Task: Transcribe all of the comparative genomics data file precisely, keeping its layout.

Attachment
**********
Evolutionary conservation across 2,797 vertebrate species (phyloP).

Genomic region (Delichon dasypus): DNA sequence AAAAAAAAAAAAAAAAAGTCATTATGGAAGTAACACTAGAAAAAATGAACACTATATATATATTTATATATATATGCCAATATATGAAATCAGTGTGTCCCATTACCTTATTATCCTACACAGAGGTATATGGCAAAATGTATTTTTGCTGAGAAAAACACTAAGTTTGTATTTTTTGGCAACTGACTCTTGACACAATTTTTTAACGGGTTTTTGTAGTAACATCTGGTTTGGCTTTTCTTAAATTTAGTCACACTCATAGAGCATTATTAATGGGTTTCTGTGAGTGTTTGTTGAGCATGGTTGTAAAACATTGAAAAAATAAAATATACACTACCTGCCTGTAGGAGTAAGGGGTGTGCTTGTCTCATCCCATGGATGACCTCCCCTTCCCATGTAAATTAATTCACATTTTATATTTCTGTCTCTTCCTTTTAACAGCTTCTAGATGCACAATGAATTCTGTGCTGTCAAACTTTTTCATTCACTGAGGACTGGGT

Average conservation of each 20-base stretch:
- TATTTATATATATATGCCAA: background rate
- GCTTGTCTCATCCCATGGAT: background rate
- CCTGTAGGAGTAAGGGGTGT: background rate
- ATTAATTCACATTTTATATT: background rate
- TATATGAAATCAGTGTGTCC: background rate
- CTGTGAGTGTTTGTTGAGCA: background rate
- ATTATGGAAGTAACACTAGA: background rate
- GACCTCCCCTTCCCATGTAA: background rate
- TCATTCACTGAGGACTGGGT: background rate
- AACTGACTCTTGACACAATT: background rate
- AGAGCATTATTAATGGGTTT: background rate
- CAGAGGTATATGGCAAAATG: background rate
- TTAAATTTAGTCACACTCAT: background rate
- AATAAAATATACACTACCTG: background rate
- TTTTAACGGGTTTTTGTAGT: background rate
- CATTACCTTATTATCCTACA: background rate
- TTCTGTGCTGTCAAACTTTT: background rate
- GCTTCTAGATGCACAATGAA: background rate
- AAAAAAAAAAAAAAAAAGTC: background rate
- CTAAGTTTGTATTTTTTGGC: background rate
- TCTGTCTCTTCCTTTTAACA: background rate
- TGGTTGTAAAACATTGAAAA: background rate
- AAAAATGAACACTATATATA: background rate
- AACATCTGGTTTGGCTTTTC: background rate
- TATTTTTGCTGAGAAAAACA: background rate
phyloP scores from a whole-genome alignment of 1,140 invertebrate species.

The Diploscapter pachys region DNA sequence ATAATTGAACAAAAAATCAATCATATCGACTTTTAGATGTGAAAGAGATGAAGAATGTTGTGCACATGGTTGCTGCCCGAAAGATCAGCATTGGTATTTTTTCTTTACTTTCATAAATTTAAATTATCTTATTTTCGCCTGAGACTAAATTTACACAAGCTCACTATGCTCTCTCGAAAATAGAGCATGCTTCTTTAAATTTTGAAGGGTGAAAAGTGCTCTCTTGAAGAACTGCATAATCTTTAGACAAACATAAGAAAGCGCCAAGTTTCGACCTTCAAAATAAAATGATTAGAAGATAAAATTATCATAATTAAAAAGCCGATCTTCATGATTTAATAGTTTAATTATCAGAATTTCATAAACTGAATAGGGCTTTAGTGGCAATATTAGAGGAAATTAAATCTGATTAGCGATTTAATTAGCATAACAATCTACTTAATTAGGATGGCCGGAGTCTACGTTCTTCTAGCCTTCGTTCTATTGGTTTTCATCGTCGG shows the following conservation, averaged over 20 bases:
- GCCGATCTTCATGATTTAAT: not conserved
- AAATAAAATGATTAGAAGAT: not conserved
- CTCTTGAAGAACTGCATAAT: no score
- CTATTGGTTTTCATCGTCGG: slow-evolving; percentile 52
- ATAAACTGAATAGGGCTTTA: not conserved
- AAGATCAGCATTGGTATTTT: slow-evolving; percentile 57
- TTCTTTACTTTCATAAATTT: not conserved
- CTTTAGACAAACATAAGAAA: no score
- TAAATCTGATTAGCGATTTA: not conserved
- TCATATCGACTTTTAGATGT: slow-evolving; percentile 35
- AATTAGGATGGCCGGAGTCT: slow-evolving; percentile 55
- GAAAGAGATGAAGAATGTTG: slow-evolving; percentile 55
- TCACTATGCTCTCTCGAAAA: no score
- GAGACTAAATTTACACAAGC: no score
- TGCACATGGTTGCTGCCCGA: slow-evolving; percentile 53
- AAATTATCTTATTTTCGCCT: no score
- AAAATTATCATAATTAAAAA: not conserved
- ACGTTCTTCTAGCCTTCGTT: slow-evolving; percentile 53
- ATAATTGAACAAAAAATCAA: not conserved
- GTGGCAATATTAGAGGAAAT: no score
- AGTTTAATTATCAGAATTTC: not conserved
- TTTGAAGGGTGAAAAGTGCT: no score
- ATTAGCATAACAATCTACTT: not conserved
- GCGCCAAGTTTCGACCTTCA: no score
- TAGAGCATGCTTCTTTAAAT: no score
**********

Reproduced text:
Evolutionary conservation across 2,797 vertebrate species (phyloP).

Genomic region (Delichon dasypus): DNA sequence AAAAAAAAAAAAAAAAAGTCATTATGGAAGTAACACTAGAAAAAATGAACACTATATATATATTTATATATATATGCCAATATATGAAATCAGTGTGTCCCATTACCTTATTATCCTACACAGAGGTATATGGCAAAATGTATTTTTGCTGAGAAAAACACTAAGTTTGTATTTTTTGGCAACTGACTCTTGACACAATTTTTTAACGGGTTTTTGTAGTAACATCTGGTTTGGCTTTTCTTAAATTTAGTCACACTCATAGAGCATTATTAATGGGTTTCTGTGAGTGTTTGTTGAGCATGGTTGTAAAACATTGAAAAAATAAAATATACACTACCTGCCTGTAGGAGTAAGGGGTGTGCTTGTCTCATCCCATGGATGACCTCCCCTTCCCATGTAAATTAATTCACATTTTATATTTCTGTCTCTTCCTTTTAACAGCTTCTAGATGCACAATGAATTCTGTGCTGTCAAACTTTTTCATTCACTGAGGACTGGGT

Average conservation of each 20-base stretch:
- TATTTATATATATATGCCAA: background rate
- GCTTGTCTCATCCCATGGAT: background rate
- CCTGTAGGAGTAAGGGGTGT: background rate
- ATTAATTCACATTTTATATT: background rate
- TATATGAAATCAGTGTGTCC: background rate
- CTGTGAGTGTTTGTTGAGCA: background rate
- ATTATGGAAGTAACACTAGA: background rate
- GACCTCCCCTTCCCATGTAA: background rate
- TCATTCACTGAGGACTGGGT: background rate
- AACTGACTCTTGACACAATT: background rate
- AGAGCATTATTAATGGGTTT: background rate
- CAGAGGTATATGGCAAAATG: background rate
- TTAAATTTAGTCACACTCAT: background rate
- AATAAAATATACACTACCTG: background rate
- TTTTAACGGGTTTTTGTAGT: background rate
- CATTACCTTATTATCCTACA: background rate
- TTCTGTGCTGTCAAACTTTT: background rate
- GCTTCTAGATGCACAATGAA: background rate
- AAAAAAAAAAAAAAAAAGTC: background rate
- CTAAGTTTGTATTTTTTGGC: background rate
- TCTGTCTCTTCCTTTTAACA: background rate
- TGGTTGTAAAACATTGAAAA: background rate
- AAAAATGAACACTATATATA: background rate
- AACATCTGGTTTGGCTTTTC: background rate
- TATTTTTGCTGAGAAAAACA: background rate
phyloP scores from a whole-genome alignment of 1,140 invertebrate species.

The Diploscapter pachys region DNA sequence ATAATTGAACAAAAAATCAATCATATCGACTTTTAGATGTGAAAGAGATGAAGAATGTTGTGCACATGGTTGCTGCCCGAAAGATCAGCATTGGTATTTTTTCTTTACTTTCATAAATTTAAATTATCTTATTTTCGCCTGAGACTAAATTTACACAAGCTCACTATGCTCTCTCGAAAATAGAGCATGCTTCTTTAAATTTTGAAGGGTGAAAAGTGCTCTCTTGAAGAACTGCATAATCTTTAGACAAACATAAGAAAGCGCCAAGTTTCGACCTTCAAAATAAAATGATTAGAAGATAAAATTATCATAATTAAAAAGCCGATCTTCATGATTTAATAGTTTAATTATCAGAATTTCATAAACTGAATAGGGCTTTAGTGGCAATATTAGAGGAAATTAAATCTGATTAGCGATTTAATTAGCATAACAATCTACTTAATTAGGATGGCCGGAGTCTACGTTCTTCTAGCCTTCGTTCTATTGGTTTTCATCGTCGG shows the following conservation, averaged over 20 bases:
- GCCGATCTTCATGATTTAAT: not conserved
- AAATAAAATGATTAGAAGAT: not conserved
- CTCTTGAAGAACTGCATAAT: no score
- CTATTGGTTTTCATCGTCGG: slow-evolving; percentile 52
- ATAAACTGAATAGGGCTTTA: not conserved
- AAGATCAGCATTGGTATTTT: slow-evolving; percentile 57
- TTCTTTACTTTCATAAATTT: not conserved
- CTTTAGACAAACATAAGAAA: no score
- TAAATCTGATTAGCGATTTA: not conserved
- TCATATCGACTTTTAGATGT: slow-evolving; percentile 35
- AATTAGGATGGCCGGAGTCT: slow-evolving; percentile 55
- GAAAGAGATGAAGAATGTTG: slow-evolving; percentile 55
- TCACTATGCTCTCTCGAAAA: no score
- GAGACTAAATTTACACAAGC: no score
- TGCACATGGTTGCTGCCCGA: slow-evolving; percentile 53
- AAATTATCTTATTTTCGCCT: no score
- AAAATTATCATAATTAAAAA: not conserved
- ACGTTCTTCTAGCCTTCGTT: slow-evolving; percentile 53
- ATAATTGAACAAAAAATCAA: not conserved
- GTGGCAATATTAGAGGAAAT: no score
- AGTTTAATTATCAGAATTTC: not conserved
- TTTGAAGGGTGAAAAGTGCT: no score
- ATTAGCATAACAATCTACTT: not conserved
- GCGCCAAGTTTCGACCTTCA: no score
- TAGAGCATGCTTCTTTAAAT: no score